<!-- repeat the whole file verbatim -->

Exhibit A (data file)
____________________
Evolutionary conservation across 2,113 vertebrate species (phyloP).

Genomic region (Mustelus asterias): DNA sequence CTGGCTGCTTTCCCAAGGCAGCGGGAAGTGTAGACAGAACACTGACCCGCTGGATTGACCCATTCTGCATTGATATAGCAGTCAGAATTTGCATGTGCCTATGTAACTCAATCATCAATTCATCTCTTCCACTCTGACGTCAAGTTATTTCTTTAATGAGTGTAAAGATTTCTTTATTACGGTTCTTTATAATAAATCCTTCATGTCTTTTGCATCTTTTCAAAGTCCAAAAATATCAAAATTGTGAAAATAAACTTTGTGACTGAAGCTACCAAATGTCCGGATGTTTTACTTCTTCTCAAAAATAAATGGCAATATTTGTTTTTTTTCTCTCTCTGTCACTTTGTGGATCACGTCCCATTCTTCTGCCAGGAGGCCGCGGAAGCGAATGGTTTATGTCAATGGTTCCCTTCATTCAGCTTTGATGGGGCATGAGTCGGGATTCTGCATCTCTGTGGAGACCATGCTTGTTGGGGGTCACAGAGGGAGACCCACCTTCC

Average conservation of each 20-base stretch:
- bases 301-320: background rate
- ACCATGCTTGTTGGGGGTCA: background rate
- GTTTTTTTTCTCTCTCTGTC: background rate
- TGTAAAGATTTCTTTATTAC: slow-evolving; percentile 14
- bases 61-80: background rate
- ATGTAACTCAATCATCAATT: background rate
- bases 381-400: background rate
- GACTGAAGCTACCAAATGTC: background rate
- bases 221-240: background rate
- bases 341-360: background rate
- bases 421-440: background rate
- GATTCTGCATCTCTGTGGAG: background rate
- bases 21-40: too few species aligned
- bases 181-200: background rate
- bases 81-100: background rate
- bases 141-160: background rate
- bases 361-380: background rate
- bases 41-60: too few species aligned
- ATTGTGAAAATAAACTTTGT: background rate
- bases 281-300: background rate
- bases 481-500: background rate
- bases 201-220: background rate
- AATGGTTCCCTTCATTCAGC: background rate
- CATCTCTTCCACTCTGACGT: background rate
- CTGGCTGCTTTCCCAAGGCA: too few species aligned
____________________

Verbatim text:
Evolutionary conservation across 2,113 vertebrate species (phyloP).

Genomic region (Mustelus asterias): DNA sequence CTGGCTGCTTTCCCAAGGCAGCGGGAAGTGTAGACAGAACACTGACCCGCTGGATTGACCCATTCTGCATTGATATAGCAGTCAGAATTTGCATGTGCCTATGTAACTCAATCATCAATTCATCTCTTCCACTCTGACGTCAAGTTATTTCTTTAATGAGTGTAAAGATTTCTTTATTACGGTTCTTTATAATAAATCCTTCATGTCTTTTGCATCTTTTCAAAGTCCAAAAATATCAAAATTGTGAAAATAAACTTTGTGACTGAAGCTACCAAATGTCCGGATGTTTTACTTCTTCTCAAAAATAAATGGCAATATTTGTTTTTTTTCTCTCTCTGTCACTTTGTGGATCACGTCCCATTCTTCTGCCAGGAGGCCGCGGAAGCGAATGGTTTATGTCAATGGTTCCCTTCATTCAGCTTTGATGGGGCATGAGTCGGGATTCTGCATCTCTGTGGAGACCATGCTTGTTGGGGGTCACAGAGGGAGACCCACCTTCC

Average conservation of each 20-base stretch:
- bases 301-320: background rate
- ACCATGCTTGTTGGGGGTCA: background rate
- GTTTTTTTTCTCTCTCTGTC: background rate
- TGTAAAGATTTCTTTATTAC: slow-evolving; percentile 14
- bases 61-80: background rate
- ATGTAACTCAATCATCAATT: background rate
- bases 381-400: background rate
- GACTGAAGCTACCAAATGTC: background rate
- bases 221-240: background rate
- bases 341-360: background rate
- bases 421-440: background rate
- GATTCTGCATCTCTGTGGAG: background rate
- bases 21-40: too few species aligned
- bases 181-200: background rate
- bases 81-100: background rate
- bases 141-160: background rate
- bases 361-380: background rate
- bases 41-60: too few species aligned
- ATTGTGAAAATAAACTTTGT: background rate
- bases 281-300: background rate
- bases 481-500: background rate
- bases 201-220: background rate
- AATGGTTCCCTTCATTCAGC: background rate
- CATCTCTTCCACTCTGACGT: background rate
- CTGGCTGCTTTCCCAAGGCA: too few species aligned